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Among the Literati

September 10, 1933
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Horace Liveright is working assiduously on his autobiography, which Simon & Schuster threaten to publish when finished. How assiduously he is working can be ascertained from the report that the gray-haired, eagle-beaked publisher has already done some 68,000 words and hasn’t yet reached that point of his career when he became a publisher. An unconfirmed rumor is about to the effect that Liveright has been offered an eight-weeks Hollywood contract at more than believable dollars per week. . . .

Tom Stix, who once ran the now defunct “Book League of America” and who has been actively preparing a weekly radio broadcast cunningly called “America’s Grub Street,” is about to launch a bridge-game book project under the publishing banner of Long & Smith. Willard Kahn, eminent bridge authority, is the star around which the project will revolve.

Flying from New York, where she was awaiting the publication of her novel “The Journey”, Rose Caylor went to Hollywood to meet her husband, Ben Hecht, whose South American cruise was interrupted at Panam City by a wire to report to Hollywood.

All cuts were rescinded at Simon & Schuster’s. Employees are now back on the 1929 wage scale. The firm had an unusually successful season with such books as “Little Man, What Now?”, “The First World War” and Van Loon’s “Geography.”

Clifton Fadiman, book reviewer for The New Yorker and editor for Simon & Schuster, is so near-sighted that he is accused of being a snob. As yet he has not written a book but he is at work on a volume of critical essays and estimates of modern American authors. Always hatless, his wavy pompadour above his glasses gives him an air of being in a hurry. He looks like an assistant professor of English in a labor college. He was brought up in Brooklyn and his first name wasn’t always Clifton. He is one of the best of the younger publishing editors and a very shrewd critic.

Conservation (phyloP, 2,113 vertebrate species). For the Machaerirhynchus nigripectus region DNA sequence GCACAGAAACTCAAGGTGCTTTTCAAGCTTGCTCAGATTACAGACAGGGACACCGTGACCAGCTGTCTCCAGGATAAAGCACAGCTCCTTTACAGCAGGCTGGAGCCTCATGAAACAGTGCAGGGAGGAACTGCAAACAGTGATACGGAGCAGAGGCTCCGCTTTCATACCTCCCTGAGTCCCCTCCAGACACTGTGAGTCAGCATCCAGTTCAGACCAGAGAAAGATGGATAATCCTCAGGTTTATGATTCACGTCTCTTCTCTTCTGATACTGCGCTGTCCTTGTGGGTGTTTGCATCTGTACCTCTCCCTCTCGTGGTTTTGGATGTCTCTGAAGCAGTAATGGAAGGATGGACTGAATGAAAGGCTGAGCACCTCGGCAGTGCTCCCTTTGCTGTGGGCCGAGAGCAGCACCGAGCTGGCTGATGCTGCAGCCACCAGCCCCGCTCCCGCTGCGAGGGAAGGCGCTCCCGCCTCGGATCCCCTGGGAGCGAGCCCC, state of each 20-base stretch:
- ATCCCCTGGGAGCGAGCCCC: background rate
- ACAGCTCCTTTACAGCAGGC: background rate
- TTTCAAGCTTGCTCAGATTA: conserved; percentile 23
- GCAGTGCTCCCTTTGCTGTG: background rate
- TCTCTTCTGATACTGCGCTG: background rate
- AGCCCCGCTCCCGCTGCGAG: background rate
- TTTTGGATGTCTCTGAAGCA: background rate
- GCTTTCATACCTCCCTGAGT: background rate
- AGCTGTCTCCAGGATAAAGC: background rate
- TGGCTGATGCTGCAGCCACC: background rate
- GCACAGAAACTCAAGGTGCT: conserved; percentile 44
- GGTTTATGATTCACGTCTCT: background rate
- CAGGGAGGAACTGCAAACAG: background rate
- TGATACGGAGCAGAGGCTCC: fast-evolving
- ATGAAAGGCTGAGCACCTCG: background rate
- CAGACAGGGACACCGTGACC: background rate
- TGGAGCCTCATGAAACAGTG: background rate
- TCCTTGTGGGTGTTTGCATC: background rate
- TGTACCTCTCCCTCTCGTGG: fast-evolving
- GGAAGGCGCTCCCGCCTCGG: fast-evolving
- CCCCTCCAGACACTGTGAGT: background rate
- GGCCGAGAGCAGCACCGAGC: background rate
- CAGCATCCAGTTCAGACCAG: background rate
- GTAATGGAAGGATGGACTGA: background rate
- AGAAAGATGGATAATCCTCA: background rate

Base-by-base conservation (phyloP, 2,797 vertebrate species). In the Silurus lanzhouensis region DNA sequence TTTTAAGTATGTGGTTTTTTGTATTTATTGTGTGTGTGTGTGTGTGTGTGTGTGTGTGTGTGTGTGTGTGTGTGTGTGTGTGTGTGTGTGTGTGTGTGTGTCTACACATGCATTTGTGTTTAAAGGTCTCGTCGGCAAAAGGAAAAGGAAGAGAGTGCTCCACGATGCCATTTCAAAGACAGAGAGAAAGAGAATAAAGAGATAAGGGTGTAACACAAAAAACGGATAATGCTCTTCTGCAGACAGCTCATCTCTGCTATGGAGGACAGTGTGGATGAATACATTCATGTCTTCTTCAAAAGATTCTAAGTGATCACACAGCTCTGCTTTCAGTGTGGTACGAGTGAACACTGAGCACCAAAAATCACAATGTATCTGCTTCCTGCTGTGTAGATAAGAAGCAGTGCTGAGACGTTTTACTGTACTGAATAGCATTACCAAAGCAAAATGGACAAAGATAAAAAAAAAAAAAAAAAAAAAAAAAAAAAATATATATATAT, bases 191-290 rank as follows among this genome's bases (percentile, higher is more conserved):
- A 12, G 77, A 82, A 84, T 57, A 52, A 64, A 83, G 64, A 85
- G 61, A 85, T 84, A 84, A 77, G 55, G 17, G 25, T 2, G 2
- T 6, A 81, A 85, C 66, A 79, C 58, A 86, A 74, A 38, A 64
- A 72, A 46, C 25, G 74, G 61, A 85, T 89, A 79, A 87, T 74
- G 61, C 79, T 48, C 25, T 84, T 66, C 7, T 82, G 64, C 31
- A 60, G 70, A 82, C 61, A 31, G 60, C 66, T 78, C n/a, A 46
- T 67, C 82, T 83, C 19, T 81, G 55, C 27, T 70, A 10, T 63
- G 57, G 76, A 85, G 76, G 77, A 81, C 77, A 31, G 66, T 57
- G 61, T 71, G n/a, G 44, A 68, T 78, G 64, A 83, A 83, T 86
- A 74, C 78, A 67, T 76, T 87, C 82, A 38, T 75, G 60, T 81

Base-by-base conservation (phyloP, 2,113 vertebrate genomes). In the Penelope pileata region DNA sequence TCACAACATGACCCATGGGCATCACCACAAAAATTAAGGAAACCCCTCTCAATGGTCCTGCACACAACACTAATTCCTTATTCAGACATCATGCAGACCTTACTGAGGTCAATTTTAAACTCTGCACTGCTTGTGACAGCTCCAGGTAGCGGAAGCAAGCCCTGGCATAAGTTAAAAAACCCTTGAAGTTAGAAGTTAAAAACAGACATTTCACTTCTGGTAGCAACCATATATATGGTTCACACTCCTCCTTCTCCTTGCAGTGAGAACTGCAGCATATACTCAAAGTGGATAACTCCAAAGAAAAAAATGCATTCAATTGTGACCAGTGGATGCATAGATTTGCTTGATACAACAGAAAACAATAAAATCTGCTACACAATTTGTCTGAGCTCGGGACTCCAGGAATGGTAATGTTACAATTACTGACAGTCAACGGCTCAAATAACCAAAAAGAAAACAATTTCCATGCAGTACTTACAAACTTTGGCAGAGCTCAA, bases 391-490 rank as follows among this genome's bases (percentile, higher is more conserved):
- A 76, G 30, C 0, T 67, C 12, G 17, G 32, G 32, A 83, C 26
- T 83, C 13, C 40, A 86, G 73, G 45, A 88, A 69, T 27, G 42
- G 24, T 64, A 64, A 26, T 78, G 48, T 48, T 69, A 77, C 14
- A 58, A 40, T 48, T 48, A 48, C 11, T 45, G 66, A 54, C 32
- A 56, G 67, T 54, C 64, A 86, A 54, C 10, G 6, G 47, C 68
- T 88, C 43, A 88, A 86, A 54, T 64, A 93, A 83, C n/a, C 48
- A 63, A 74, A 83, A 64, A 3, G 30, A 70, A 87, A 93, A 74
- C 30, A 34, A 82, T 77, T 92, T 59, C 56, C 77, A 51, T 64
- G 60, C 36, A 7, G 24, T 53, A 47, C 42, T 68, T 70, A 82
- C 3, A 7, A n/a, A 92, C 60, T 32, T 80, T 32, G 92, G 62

Konrad Bercovici is one of America’s most “arty” looking authors. His thick black hair, generous mustache, swarthy complexion and taste for colorful clothes sets him apart from the common run of men. He has been writing about gypsies for so many years that he looks a little like one. A talented musician, he has that means of livelihood if his fund of stories ever runs out. He is intensely interested in Jewish affairs and a confirmed public speaker. His only novel dealing with Jews, “Main Entrance,” was the least successful of his twenty published books. He lives on an estate in Connecticut and has four grown children. He was once a newspaper reporter.

Fannie Hurst is one of the most persistent seekers—and one of the most successful getters—of newspaper space in the writing profession. There is little about her personal life that is not known. Even her somewhat strange habit of keeping a separate establishment from her husband with whom she lives in harmony was grist for the rotary presses. Miss Hurst is a joiner of movements and almost a chronic protestor. Few lists are compiled of people who are protesting against this or that, or are in favor of that or this, which do not contain her name. She is a large woman, heavy set, black haired and very serious, a quality that makes for good newspaper copy.

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